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New student housing opens at Selkirk College’s Silver King Campus

The building adds 36 units for students in Nelson
Selkirk College faculty, students, elected officials and developers came together March 21 to open the new student housing building at Nelson’s Silver King Campus. Photo: Tyler Harper

Diogo Monteiro may not be attending Selkirk College without student housing.

Monteiro is a first-year student from Penticton in the college’s electrical program. He’s also among the first to move into the new 36-unit student housing at Nelson’s Silver King Campus, which held its grand opening March 21.

Before he moved to Nelson, Monteiro said he considered staying in Penticton for schooling but was concerned by the rents. He applied to be on the waitlist for Silver King’s new building and was relieved to be accepted.

“It was super helpful because I was stressed. I thought I was going to have to find a place to live. I actually did find cheap rent, but it’s definitely nicer to be in the dorms and have it all accommodated for me.”

The three-storey building is the first student housing at the campus in its 60-year history. It comes with furnished rooms, study spaces with computers, common kitchens, a lounge and bike storage room. Two rooms are designed for accessibility, while another was built to house a small family.

The project is one of two student housing developments by Selkirk College to open this year. A 112-unit building is expected to begin receiving students at the Castlegar Campus prior to the fall semester in September.

The two buildings cost a total of $37.7 million, with the provincial government’s Homes for People Action Plan funding $36.1 million and the remainder coming from Columbia Basin Trust.

Taya Whitehead, Selkirk’s vice-president of Education and Students, said the new building will be a boon for Silver King where the college hosts its trades programs.

Prior to its opening, Selkirk’s only other student housing in Nelson was across the city at the Tenth Street Campus, which features 106 units. The monthly cost for a rental at Silver King is $895.

“Trade students often have the barrier that they’re only here for a short period of time, which means they’re looking for things like an Airbnb or short-term rental, which is often much more expensive than a regular rental,” said Whitehead.

The new student housing also includes a dedicated Indigenous gathering space with a design inspired by pit houses.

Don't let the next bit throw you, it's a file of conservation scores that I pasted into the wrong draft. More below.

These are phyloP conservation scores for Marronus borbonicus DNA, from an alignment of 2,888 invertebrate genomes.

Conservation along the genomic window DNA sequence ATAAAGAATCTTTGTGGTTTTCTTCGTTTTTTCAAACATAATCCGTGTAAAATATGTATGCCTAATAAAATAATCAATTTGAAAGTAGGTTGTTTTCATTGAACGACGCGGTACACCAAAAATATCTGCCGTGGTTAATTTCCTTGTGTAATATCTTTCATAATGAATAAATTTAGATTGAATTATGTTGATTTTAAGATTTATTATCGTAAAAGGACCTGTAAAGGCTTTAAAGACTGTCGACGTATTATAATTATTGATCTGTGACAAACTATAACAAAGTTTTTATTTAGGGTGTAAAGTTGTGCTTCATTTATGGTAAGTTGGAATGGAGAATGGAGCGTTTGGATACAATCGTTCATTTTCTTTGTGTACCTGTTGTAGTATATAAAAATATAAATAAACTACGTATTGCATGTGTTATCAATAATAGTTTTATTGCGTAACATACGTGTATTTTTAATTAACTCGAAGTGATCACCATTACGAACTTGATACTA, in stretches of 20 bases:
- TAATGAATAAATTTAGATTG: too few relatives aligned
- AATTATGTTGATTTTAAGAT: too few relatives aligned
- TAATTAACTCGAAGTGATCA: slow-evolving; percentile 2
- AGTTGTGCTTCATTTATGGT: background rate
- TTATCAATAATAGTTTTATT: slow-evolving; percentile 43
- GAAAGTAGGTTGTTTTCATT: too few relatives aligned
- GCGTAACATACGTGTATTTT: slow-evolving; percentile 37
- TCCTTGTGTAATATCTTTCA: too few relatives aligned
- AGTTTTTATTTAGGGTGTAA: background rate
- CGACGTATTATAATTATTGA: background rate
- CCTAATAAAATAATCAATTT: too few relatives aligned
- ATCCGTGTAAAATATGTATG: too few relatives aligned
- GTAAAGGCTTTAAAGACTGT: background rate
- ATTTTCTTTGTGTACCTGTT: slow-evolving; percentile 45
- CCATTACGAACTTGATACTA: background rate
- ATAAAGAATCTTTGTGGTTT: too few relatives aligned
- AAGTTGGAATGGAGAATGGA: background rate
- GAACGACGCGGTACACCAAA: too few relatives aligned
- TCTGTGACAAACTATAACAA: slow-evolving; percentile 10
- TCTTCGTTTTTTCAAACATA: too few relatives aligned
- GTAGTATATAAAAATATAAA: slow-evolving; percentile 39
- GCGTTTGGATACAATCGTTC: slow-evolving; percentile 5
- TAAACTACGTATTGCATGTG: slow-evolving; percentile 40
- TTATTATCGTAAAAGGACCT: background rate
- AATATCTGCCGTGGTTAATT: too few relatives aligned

Dianne Biin, Selkirk’s director of Indigenous Education and Engagement who is of Tŝilhqot’in heritage, said the space will host regular cultural programming. It also includes a separate room that can be used by visiting elders and the college’s Indigenous counsellors.

Of the college’s student population, just over eight per cent are Indigenous students. Biin said many of them are coming for education in the trades.

“We do have Indigenous students that are all around our different campuses and learning centres, and so [this is] having a space on campus that’s just for Indigenous students to really come in to just be with one another and to just re-ground themselves in whatever they’re doing.”

Silver King Campus has undergone substantial changes in the last five years.

Originally the BC Vocational School when it opened in 1964, it was incorporated by Selkirk College in 1975. It’s first major upgrade in 2019 when a $23-million project was completed to add a new student building, new carpentry building and other classroom renovations.

Two years later Selkirk cut the ribbon on a childcare centre at the campus operated by Kootenay Kids that offers 24 spaces for children of students and the general community.

CORRECTION: An earlier version of this story said Selkirk College had 600-to-800 Indigenous students. The actual number is eight per cent of all enrolment.


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Silver King Campus student housing features 36 units, including one purpose-built for a small family and two others that are accessibility friendly. Photo: Tyler Harper
A student lounge is one of the new spaces included in the building. Photo: Tyler Harper

Tyler Harper

About the Author: Tyler Harper

I’m editor-reporter at the Nelson Star, where I’ve worked since 2015.
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